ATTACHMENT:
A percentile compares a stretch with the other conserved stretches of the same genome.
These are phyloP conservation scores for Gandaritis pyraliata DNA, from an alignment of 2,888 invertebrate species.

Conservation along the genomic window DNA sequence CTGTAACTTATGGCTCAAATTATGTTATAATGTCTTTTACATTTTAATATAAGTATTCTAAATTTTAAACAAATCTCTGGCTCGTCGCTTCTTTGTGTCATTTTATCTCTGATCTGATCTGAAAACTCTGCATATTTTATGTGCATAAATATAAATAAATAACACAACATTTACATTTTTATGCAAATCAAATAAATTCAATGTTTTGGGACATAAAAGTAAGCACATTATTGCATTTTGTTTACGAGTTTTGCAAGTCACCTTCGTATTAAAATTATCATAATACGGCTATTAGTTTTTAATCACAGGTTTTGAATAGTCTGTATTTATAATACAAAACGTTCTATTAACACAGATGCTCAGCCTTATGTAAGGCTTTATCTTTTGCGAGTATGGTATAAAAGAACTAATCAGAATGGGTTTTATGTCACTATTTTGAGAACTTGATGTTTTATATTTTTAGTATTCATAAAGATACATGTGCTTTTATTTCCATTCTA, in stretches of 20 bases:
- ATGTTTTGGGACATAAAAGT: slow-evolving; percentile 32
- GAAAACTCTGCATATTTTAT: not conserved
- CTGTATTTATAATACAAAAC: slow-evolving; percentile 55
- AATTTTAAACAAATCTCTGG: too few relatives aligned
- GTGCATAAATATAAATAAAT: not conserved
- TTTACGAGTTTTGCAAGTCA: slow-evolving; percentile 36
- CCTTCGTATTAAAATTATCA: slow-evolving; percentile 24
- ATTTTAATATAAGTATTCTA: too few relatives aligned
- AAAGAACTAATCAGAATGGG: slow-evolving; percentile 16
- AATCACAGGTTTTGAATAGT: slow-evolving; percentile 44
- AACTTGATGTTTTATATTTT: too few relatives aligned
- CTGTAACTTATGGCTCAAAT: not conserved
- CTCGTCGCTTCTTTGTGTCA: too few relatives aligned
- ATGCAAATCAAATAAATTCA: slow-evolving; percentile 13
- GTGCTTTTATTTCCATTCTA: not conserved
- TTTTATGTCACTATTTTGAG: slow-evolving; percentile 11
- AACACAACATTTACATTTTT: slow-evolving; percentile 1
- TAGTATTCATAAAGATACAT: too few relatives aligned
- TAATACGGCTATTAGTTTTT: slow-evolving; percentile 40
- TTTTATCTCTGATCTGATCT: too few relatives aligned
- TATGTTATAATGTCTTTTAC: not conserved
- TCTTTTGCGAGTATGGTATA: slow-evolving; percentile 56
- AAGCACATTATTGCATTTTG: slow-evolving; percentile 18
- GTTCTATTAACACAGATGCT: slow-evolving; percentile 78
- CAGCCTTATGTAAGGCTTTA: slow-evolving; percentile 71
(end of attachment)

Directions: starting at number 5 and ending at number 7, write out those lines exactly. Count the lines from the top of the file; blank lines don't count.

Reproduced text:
- GAAAACTCTGCATATTTTAT: not conserved
- CTGTATTTATAATACAAAAC: slow-evolving; percentile 55
- AATTTTAAACAAATCTCTGG: too few relatives aligned